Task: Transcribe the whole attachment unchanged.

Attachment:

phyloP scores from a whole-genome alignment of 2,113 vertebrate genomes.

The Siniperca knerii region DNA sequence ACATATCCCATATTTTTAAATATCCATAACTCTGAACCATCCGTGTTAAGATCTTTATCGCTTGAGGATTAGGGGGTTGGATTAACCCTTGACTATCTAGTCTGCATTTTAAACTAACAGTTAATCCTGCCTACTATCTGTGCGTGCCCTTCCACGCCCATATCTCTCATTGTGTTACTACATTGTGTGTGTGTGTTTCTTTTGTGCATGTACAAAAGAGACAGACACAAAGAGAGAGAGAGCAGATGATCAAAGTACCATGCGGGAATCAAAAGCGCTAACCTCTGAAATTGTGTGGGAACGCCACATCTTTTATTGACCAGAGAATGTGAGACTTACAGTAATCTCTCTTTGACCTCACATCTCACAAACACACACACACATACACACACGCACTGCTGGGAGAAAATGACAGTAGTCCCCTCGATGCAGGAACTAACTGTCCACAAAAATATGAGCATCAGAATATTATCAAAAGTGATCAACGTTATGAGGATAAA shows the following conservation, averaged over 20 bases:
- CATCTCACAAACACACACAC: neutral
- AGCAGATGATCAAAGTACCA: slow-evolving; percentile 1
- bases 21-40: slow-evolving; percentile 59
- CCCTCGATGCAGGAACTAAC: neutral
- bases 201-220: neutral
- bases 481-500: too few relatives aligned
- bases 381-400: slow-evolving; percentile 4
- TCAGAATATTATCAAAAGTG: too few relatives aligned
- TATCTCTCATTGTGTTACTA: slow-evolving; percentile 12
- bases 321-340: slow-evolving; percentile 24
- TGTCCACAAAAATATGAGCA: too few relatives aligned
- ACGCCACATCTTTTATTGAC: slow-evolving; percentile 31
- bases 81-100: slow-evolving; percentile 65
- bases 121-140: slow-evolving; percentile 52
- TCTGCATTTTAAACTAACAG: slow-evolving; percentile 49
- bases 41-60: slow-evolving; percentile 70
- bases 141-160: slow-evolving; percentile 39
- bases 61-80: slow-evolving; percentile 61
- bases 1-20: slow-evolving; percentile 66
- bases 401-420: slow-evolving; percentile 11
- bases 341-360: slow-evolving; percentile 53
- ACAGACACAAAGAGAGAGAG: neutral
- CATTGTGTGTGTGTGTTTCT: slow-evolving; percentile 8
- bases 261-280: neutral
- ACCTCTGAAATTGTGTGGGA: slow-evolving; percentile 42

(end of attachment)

phyloP scores from a whole-genome alignment of 2,113 vertebrate genomes.

The Siniperca knerii region DNA sequence ACATATCCCATATTTTTAAATATCCATAACTCTGAACCATCCGTGTTAAGATCTTTATCGCTTGAGGATTAGGGGGTTGGATTAACCCTTGACTATCTAGTCTGCATTTTAAACTAACAGTTAATCCTGCCTACTATCTGTGCGTGCCCTTCCACGCCCATATCTCTCATTGTGTTACTACATTGTGTGTGTGTGTTTCTTTTGTGCATGTACAAAAGAGACAGACACAAAGAGAGAGAGAGCAGATGATCAAAGTACCATGCGGGAATCAAAAGCGCTAACCTCTGAAATTGTGTGGGAACGCCACATCTTTTATTGACCAGAGAATGTGAGACTTACAGTAATCTCTCTTTGACCTCACATCTCACAAACACACACACACATACACACACGCACTGCTGGGAGAAAATGACAGTAGTCCCCTCGATGCAGGAACTAACTGTCCACAAAAATATGAGCATCAGAATATTATCAAAAGTGATCAACGTTATGAGGATAAA shows the following conservation, averaged over 20 bases:
- CATCTCACAAACACACACAC: neutral
- AGCAGATGATCAAAGTACCA: slow-evolving; percentile 1
- bases 21-40: slow-evolving; percentile 59
- CCCTCGATGCAGGAACTAAC: neutral
- bases 201-220: neutral
- bases 481-500: too few relatives aligned
- bases 381-400: slow-evolving; percentile 4
- TCAGAATATTATCAAAAGTG: too few relatives aligned
- TATCTCTCATTGTGTTACTA: slow-evolving; percentile 12
- bases 321-340: slow-evolving; percentile 24
- TGTCCACAAAAATATGAGCA: too few relatives aligned
- ACGCCACATCTTTTATTGAC: slow-evolving; percentile 31
- bases 81-100: slow-evolving; percentile 65
- bases 121-140: slow-evolving; percentile 52
- TCTGCATTTTAAACTAACAG: slow-evolving; percentile 49
- bases 41-60: slow-evolving; percentile 70
- bases 141-160: slow-evolving; percentile 39
- bases 61-80: slow-evolving; percentile 61
- bases 1-20: slow-evolving; percentile 66
- bases 401-420: slow-evolving; percentile 11
- bases 341-360: slow-evolving; percentile 53
- ACAGACACAAAGAGAGAGAG: neutral
- CATTGTGTGTGTGTGTTTCT: slow-evolving; percentile 8
- bases 261-280: neutral
- ACCTCTGAAATTGTGTGGGA: slow-evolving; percentile 42